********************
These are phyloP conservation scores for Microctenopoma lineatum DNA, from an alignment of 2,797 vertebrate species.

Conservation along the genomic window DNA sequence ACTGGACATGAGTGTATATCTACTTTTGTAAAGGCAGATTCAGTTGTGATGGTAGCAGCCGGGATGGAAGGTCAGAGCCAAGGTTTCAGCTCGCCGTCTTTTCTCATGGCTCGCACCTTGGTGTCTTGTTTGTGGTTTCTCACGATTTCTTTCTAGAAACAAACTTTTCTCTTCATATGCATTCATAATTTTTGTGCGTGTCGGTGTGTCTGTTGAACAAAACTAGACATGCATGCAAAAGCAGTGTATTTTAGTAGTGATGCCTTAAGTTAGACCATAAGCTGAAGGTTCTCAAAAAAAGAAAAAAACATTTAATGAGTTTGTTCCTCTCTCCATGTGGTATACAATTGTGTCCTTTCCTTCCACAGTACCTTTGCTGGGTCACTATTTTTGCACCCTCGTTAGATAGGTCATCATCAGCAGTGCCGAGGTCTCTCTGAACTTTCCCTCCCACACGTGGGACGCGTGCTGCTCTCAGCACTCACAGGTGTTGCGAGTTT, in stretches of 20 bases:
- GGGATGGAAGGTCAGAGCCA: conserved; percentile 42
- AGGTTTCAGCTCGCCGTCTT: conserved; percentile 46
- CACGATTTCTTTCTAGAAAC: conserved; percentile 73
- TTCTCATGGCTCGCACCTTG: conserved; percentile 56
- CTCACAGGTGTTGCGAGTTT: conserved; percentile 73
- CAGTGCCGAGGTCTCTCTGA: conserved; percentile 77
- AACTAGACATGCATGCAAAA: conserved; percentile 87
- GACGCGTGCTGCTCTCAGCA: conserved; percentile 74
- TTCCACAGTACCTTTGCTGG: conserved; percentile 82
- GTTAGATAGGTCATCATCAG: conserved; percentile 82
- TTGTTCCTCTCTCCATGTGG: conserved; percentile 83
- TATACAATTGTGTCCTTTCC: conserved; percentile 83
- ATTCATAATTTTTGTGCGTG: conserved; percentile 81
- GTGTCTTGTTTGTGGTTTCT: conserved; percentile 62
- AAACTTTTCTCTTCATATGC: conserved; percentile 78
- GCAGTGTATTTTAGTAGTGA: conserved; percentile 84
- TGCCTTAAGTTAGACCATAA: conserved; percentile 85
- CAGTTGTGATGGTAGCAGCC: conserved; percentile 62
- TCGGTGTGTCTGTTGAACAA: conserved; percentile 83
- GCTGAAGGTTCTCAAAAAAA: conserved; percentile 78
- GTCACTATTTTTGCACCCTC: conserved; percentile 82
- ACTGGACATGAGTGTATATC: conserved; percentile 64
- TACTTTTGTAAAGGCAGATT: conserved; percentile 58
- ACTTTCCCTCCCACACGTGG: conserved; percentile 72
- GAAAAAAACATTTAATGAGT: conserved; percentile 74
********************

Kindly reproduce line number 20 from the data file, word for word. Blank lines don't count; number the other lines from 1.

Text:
- CAGTTGTGATGGTAGCAGCC: conserved; percentile 62